Many Belarusians who migrated to Ukraine became refugees twice. First, they had to hide from Lukashenko’s regime, then from the war. Ukraine became their second home. But because of Putin’s military action, they were left without one. When they moved, they started to stand up for the good name of the Belarusians: they took up volunteering, started sending money for the needs of the Armed Forces of Ukraine, started sheltering refugees. Today, we are telling the stories of the Belarusian women forced to leave first Belarus and then Ukraine.
Yulia is a computer programmer. Yulia and her husband left Belarus after the incident with the Ryanair plane in May 2021. They first flew to Kyiv, then moved to Lviv, where they lived before the war. Fighting and fear for their own lives forced them to leave in the early hours. Through the Shehyni – Medyka checkpoint, they made their way to Poland. “At the Ukrainian checkpoint, they inspected us and let us go on. Poles also looked at what we were carrying, stamped it. We had no visas, medical insurance or car insurance. Nevertheless, the border guards wished us a happy journey, and that’s all,” said the Belarusian.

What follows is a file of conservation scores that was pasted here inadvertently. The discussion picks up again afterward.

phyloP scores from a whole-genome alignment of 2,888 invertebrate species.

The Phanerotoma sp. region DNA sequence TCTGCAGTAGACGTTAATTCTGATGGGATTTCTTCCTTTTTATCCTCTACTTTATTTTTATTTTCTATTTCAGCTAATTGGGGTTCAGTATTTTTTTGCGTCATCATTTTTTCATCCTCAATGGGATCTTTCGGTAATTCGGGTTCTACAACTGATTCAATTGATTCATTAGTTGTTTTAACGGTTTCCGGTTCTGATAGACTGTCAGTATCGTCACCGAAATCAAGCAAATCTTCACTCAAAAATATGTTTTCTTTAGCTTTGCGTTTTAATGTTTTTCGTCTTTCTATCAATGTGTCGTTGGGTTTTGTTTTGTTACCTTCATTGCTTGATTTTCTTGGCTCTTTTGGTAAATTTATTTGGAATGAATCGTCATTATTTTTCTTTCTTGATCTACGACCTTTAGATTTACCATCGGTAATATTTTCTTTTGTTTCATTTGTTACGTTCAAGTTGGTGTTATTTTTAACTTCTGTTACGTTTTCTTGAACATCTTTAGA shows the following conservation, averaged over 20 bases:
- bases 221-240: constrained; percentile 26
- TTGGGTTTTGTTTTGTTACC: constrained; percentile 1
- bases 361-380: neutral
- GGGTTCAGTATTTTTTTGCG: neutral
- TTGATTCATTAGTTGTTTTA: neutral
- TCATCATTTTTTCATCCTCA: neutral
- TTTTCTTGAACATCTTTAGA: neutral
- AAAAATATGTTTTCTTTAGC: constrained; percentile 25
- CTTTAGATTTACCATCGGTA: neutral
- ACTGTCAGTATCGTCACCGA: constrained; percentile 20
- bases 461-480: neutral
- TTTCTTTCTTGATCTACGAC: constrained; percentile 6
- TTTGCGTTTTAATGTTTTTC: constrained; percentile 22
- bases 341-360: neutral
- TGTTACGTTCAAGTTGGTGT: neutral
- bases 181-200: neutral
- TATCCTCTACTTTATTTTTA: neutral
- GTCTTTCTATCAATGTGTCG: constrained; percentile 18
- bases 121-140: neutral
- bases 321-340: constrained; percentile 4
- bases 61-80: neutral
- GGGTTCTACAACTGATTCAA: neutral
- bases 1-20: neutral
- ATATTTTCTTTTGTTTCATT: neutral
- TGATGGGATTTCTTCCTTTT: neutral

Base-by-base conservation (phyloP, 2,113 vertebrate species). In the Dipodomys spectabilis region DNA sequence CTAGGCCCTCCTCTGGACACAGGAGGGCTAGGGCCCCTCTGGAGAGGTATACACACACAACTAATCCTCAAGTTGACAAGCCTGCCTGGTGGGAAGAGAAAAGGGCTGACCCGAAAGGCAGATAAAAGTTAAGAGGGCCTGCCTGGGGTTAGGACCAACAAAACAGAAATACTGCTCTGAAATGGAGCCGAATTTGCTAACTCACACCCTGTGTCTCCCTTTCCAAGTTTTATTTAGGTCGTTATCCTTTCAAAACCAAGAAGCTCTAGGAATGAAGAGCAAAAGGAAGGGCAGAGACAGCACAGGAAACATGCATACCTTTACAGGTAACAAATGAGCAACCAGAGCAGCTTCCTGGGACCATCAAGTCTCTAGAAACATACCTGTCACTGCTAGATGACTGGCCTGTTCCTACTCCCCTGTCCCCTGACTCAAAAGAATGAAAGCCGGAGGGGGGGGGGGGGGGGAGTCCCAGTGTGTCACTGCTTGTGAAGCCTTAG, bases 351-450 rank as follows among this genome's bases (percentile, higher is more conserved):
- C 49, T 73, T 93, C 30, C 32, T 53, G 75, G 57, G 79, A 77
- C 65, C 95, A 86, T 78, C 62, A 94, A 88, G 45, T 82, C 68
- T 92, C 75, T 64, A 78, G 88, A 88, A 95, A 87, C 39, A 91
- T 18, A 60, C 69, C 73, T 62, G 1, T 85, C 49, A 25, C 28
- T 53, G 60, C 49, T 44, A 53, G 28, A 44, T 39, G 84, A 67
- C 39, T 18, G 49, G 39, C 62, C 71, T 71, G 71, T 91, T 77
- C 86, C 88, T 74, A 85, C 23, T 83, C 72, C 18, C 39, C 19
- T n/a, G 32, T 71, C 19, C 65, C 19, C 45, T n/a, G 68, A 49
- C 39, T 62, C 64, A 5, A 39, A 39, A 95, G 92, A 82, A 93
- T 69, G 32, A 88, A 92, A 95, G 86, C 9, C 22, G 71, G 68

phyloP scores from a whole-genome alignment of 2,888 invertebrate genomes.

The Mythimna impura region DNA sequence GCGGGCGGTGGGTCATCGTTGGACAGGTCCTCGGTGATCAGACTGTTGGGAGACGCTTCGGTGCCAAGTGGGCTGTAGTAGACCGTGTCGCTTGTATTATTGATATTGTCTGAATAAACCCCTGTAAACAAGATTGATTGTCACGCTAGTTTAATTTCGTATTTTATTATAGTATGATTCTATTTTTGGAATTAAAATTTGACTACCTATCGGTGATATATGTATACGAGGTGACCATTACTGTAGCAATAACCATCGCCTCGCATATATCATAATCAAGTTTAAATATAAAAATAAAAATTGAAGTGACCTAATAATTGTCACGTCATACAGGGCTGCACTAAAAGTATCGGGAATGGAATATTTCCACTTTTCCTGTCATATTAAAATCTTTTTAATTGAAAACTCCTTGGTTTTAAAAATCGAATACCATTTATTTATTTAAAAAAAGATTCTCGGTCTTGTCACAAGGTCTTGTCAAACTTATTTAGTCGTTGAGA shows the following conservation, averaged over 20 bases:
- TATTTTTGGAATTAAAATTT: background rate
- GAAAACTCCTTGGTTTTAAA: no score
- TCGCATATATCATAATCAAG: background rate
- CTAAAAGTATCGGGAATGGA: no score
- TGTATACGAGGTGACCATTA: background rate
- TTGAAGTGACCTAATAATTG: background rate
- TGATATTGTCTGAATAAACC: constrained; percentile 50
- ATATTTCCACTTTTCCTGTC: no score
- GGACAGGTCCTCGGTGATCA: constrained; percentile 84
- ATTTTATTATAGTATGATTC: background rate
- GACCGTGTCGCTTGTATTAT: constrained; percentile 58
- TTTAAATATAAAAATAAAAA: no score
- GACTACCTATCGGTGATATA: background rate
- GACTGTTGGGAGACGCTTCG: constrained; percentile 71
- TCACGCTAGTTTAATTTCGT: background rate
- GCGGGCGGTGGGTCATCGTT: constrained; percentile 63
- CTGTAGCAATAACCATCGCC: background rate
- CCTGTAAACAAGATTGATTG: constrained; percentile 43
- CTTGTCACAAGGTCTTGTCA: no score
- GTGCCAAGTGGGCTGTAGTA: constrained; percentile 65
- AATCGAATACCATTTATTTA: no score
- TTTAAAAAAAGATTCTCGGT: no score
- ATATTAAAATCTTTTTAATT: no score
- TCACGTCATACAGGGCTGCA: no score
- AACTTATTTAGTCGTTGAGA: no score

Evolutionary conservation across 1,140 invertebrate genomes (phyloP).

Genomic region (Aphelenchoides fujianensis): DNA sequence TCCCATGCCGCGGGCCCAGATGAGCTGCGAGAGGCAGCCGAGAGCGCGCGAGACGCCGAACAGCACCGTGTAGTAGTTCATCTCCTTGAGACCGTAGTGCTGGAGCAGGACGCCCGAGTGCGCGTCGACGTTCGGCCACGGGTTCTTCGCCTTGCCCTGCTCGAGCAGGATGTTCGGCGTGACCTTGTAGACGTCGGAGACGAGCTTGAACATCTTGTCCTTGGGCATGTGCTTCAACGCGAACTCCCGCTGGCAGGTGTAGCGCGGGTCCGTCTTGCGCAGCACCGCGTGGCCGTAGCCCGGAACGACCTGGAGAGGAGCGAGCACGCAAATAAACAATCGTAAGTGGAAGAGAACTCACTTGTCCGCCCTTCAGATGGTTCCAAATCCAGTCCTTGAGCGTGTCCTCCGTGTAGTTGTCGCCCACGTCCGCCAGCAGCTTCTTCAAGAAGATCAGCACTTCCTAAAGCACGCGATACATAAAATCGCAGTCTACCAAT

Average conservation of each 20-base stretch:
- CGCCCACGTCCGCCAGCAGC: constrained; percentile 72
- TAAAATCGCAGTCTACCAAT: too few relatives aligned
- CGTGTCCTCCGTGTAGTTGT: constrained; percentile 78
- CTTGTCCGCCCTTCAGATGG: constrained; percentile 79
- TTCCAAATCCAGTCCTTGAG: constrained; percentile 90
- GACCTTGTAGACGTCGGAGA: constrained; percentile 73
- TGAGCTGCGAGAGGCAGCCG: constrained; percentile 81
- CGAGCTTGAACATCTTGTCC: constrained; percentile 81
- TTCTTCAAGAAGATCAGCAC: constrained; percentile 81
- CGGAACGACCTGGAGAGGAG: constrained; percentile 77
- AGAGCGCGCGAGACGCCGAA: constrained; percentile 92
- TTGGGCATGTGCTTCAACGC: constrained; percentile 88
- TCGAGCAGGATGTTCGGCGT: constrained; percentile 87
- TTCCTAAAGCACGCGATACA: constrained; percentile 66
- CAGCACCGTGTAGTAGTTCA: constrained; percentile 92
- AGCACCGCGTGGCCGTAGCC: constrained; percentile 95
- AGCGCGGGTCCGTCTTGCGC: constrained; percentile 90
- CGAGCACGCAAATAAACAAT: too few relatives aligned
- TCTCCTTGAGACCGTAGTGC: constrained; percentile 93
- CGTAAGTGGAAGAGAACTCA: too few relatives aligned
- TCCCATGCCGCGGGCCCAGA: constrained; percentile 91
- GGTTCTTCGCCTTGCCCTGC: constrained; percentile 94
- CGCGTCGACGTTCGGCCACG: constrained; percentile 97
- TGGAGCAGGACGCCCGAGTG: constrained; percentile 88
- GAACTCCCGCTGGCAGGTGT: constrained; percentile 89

The journalist Tatsiana became a refugee for the second time. In Belarus, she was involved in the administration of chat rooms, which the GUBOPiK recognized as extremist. She also made a film about 30 victims of police abuse. Fearing reprisals, the Belarusian left for Ukraine. But at 6 a.m., on 24 February she heard bombs being dropped and sirens wailing near her place of residence. Tatyana ran for cover every time she saw planes. When the evacuation trains were cancelled, she decided to go to Poland with hitchhikers and taxis. First to Berdychiv, where she took a taxi to Khmelnytskyi, then through the Carpathians. It took Tatiana a whole day to get to Poland.
Belarusian plus-size model Evgeniya Tyuleneva moved to Odessa six months ago. In March 2022, she was going to buy her flat here. But on February 24, she received a phone call from her friends in Germany, who informed her that Russia had attacked Ukraine. The next day, Evgenia left for Chisinau, 180 kilometres from Ukraine. Then, she decided to return, but it was not easy because Evgeniya is Belarusian. “I already went to the border, but they wouldn’t let me back, as I’m Belarusian. I’m waiting for your permission. As soon as I get it, I’ll try to come back and be useful, maybe I’ll volunteer, maybe I’ll be useful in some other way. I’ve heard about a wave of negativity against the Belarusians. I can say that there was nothing of the kind in Moldova,” the model said.